We’re not dealing with banking reform, Carl, when we talk about public banking. We’re talking about monetary reform, systemic reform. If we do not get rid of debt money itself and escape from the web of debt in which we are all currently entangled, nothing will change. The only way to get rid of debt money is to eliminate the Federal Reserve system. If you try to compromise with the Fed system, as Ellen Brown is doing, nothing will change, except your idealism. Do you see states clamoring to go into the banking business? I haven’t noticed it. It just won’t happen because nobody knows banking better than banksters. You want to compete with Jamie Dimon and Lloyd Blankfein, Carl? Good luck! 🙂

          • lobdillj

            You speak of “greenbacks” and “debt-free money”, terms that are popular with Scott Baker and his followers. Greenbacks were not debt-free. They were fully acknowledged obligations of the federal government…meaning that if a person wanted to deposit them in a bank, the US backed them with “full faith and credit”. I agree that the FR needs to be replaced, but there needs to be a full and open discussion of alternatives first, and that hasn’t yet happened. See my most recent OpEdNews articles and watch this video:

    • Bev

      Hey jadan, I agree with you so much about former Rep. Dennis Kucinich’s NEED Act HR2990 ( at ) being the real solution that what would turn this economy around fast and may be the only way to help our survival as a species by providing the enormous monies to pay engineers to try to reduce the terrible danger of Fukushima, WIPP, the 400 aging nuclear power plants and try to re-stabilize climate change for the many generations it will take. The bill, the legislation was introduced to Congress in different years, in 2011 the introduced bill was called HR HR 6550. It still needs to be re-introduced ever year until it is passed into law.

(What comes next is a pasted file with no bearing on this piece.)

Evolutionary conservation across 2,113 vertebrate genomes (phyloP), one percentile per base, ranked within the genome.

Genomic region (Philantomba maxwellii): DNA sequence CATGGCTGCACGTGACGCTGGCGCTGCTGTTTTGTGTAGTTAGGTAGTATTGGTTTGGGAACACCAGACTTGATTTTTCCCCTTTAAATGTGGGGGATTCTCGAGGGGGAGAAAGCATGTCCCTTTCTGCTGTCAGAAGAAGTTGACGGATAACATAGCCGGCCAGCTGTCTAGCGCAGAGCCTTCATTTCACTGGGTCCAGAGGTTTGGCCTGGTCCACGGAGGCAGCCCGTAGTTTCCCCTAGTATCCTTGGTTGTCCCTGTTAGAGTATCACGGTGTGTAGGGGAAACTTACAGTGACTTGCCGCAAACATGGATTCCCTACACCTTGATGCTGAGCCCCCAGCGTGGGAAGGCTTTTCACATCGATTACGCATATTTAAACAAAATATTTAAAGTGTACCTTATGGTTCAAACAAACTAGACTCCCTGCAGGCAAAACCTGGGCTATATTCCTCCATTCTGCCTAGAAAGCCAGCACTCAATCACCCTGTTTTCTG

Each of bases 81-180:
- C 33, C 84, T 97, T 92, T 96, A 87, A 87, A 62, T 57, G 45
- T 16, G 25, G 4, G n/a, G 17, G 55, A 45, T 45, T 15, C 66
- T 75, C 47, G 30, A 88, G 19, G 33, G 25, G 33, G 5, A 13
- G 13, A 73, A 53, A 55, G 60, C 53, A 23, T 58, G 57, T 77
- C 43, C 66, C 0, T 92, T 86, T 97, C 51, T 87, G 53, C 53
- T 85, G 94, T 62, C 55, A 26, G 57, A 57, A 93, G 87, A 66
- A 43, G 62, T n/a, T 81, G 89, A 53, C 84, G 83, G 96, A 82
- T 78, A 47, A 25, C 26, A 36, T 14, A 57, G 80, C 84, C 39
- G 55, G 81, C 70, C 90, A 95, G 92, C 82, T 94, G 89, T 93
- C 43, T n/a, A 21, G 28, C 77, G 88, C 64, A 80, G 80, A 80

And, the act does not create a a public bank, rather a public money system:
      Why Promoting States to do Banking is a Distraction and Diversion, and Reforms Nothing

      It’s the monetary system which must be changed to end the fiscal crisis, and State governments cannot do this – it’s a matter for the Federal Government.

      Under present constitutional and legal conventions, the only institutions that can create money without debt are national treasuries and/or central banks. State governments within a federal nation cannot do this – the problem can only be solved at the national level.

      Proposals promoting anything else would require a constitutional amendment, which is not necessary.